Cats cannot convert flax oil or alpha linolenic acid to EPA and DHA; they require fish oils that already contain EPA and DHA. Dogs can convert linolenic acid to EPA and DHA, but this conversion becomes inefficient with age. It benefits all cats and older, or sick, dogs to have EPA and DHA supplied directly with fish oils.

How Much Omega 3 Fatty Acid Does My Pet Need?

Since Omega 6 fatty acids are so prevalent in pet food and treats, it's usually necessary to supplement with Omega 3 fatty acids to get a healthy 5:1 ratio. Without Omega 3 supplements, most pets eat a diet with a ratio of 20 Omega 6 fatty acid to 1 Omega 3 fatty acid. Omega 6 fatty acids from corn, safflower, sunflower, canola, and olive oil are usually cheaper, and more readily available than Omega 3 fatty acids from flax, fish, hemp, and walnuts.

Ratio of Omega 3 Fatty Acid to Omega 6 Fatty Acids

Omega 3 fatty acid and Omega 6 fatty acid share a common enzyme. As the enzyme converts fatty acids from precursor molecules to active molecules, an overwhelming abundance of Omega 6 floods the enzyme. This flood causes the body to produce more of the Omega 6 metabolites and these metabolites promote inflammation. The places in the cell membrane that would ideally be filled with Omega 3 fatty acid get filled with Omega 6 fatty acid, and cells don't function optimally.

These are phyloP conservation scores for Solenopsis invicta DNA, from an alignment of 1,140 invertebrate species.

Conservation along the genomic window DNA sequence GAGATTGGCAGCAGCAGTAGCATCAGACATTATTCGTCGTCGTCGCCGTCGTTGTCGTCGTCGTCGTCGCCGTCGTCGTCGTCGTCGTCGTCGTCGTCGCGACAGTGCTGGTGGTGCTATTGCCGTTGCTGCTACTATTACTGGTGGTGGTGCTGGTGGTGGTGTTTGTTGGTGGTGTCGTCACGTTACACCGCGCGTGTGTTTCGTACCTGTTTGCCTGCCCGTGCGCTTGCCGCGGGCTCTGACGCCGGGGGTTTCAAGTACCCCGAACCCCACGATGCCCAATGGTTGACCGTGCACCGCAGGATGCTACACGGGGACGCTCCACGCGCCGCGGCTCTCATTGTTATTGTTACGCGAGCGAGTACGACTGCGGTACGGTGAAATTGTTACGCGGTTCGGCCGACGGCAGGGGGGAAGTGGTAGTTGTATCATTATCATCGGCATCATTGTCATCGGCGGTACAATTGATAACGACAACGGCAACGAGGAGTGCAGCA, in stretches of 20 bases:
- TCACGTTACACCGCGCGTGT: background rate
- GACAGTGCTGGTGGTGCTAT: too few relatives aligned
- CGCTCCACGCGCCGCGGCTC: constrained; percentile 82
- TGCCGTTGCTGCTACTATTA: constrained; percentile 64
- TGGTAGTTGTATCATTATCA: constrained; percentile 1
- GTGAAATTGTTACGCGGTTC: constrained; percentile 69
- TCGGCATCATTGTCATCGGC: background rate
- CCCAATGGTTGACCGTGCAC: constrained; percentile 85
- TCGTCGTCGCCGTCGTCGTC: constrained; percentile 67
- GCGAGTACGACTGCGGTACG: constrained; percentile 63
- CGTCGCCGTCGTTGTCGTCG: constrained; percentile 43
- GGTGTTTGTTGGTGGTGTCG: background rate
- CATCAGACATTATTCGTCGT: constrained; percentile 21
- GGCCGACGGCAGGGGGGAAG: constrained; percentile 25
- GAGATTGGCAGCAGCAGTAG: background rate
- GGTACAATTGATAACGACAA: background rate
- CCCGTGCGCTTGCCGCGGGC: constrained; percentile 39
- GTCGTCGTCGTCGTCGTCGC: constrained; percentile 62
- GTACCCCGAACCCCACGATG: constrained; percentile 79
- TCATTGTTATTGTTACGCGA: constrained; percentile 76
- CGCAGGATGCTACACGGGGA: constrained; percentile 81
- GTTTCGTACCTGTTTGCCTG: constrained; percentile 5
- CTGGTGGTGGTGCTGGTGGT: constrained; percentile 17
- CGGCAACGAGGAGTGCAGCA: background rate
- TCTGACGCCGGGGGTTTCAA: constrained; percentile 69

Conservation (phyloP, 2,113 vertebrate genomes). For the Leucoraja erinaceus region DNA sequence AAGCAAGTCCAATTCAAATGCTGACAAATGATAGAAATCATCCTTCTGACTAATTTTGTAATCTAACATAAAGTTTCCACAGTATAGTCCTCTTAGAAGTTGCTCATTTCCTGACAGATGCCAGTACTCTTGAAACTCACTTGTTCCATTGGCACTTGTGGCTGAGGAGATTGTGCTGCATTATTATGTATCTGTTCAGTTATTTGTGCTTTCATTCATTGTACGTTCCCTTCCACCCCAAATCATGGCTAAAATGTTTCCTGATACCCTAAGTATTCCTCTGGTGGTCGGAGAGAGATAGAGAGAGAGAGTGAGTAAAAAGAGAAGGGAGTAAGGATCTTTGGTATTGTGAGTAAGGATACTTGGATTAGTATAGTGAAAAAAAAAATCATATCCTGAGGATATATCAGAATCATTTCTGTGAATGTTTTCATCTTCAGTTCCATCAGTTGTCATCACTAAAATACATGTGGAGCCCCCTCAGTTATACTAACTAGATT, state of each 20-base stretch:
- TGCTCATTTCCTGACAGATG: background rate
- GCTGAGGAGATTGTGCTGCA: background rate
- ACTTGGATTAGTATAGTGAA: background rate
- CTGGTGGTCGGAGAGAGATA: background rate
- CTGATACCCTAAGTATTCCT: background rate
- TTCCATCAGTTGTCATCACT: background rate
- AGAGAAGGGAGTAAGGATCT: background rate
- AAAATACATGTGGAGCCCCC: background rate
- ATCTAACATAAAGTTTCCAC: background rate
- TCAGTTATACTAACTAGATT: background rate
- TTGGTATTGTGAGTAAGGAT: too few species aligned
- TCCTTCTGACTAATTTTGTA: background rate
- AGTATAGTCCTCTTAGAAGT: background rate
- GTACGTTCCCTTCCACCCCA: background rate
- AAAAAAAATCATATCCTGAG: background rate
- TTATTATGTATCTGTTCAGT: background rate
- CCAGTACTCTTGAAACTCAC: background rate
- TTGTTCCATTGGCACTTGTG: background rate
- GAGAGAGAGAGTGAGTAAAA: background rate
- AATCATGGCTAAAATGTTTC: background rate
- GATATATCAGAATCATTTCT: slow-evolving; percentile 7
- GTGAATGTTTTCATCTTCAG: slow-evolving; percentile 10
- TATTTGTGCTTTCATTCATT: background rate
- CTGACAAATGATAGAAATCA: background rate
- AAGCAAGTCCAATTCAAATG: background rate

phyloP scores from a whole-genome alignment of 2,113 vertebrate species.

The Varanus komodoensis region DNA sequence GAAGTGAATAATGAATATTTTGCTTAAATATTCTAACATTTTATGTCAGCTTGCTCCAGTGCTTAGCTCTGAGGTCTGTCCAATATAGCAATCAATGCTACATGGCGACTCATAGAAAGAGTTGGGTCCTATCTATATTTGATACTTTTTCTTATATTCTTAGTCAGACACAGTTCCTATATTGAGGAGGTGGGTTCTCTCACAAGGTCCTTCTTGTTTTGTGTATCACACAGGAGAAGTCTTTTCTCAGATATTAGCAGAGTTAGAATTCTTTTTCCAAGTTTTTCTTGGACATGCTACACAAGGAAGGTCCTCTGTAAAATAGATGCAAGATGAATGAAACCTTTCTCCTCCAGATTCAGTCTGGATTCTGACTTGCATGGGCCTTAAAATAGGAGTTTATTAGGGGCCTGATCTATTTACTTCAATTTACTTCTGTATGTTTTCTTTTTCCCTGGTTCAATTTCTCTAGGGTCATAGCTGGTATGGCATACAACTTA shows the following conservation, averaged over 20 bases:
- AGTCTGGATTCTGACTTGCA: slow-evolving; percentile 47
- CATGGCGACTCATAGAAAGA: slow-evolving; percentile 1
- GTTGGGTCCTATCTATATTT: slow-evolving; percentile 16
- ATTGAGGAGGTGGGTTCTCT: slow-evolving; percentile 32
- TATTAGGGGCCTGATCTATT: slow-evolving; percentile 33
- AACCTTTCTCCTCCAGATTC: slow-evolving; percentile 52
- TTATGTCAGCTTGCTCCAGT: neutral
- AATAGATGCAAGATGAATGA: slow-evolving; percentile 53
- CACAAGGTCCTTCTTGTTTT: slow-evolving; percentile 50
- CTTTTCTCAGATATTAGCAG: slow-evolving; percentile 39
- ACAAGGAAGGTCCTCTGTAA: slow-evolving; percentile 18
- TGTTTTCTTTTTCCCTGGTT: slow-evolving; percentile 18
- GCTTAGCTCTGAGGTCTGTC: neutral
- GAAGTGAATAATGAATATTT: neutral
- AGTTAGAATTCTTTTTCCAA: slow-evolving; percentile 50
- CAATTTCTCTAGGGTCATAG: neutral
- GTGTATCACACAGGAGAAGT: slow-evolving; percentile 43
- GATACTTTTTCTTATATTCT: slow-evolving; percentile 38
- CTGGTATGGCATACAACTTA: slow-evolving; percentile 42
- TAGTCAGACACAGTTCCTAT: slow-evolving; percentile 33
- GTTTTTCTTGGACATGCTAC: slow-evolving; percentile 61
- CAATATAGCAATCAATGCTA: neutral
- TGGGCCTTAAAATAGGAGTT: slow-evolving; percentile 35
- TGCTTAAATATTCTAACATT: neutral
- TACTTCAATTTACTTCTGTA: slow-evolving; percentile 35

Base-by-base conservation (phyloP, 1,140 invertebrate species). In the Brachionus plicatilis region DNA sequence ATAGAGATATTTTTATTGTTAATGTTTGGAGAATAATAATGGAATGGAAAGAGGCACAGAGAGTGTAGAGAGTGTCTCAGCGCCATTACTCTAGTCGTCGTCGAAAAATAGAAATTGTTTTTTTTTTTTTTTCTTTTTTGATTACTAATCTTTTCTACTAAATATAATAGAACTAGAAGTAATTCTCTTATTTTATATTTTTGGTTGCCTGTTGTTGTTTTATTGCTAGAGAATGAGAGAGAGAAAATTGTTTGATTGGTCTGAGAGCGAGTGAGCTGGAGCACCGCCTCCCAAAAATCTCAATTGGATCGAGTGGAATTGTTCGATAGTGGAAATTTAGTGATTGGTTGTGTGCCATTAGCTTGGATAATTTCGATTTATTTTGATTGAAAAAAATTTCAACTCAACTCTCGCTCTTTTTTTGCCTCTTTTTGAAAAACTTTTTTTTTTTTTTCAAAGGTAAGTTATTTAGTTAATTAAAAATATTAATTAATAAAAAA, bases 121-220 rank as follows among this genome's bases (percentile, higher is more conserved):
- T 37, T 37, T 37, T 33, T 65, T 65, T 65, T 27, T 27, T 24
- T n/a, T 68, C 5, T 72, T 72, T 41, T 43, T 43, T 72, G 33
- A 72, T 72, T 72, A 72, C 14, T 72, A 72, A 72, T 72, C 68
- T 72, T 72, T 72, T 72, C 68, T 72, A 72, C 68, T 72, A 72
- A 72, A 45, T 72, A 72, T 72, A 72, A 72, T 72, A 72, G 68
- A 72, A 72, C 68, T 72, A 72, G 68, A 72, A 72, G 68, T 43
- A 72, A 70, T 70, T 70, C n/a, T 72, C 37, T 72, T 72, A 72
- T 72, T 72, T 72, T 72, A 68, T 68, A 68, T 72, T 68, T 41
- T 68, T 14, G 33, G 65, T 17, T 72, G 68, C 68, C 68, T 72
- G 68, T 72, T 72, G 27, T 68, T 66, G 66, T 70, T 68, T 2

In the brain, which is 60% fat, learning and behavior is not optimum. In the skin, eyes and ears, reactions to allergens are exaggerated. Rather than a normal response to flea bites, yeast infection, or inhaled pollens, pets exhibits extreme itching, oozing and swelling. This extreme reaction can be lessened in many pets if they are supplemented with Omega 3 fatty acids.

How Quickly Will My Pet Benefit from Omega 3 Supplements?

While your pet begins benefiting quickly, you may not notice a difference from Omega 3 supplements for three to four months. Your pet's body will change from the inside out—first the individual cells, then the tissues, then the organs. Gradually you'll notice your pet's coat and skin become more radiant. When you see this, you'll know the internal organs, including the kidneys, liver, heart, and brain, are also experiencing more radiant health.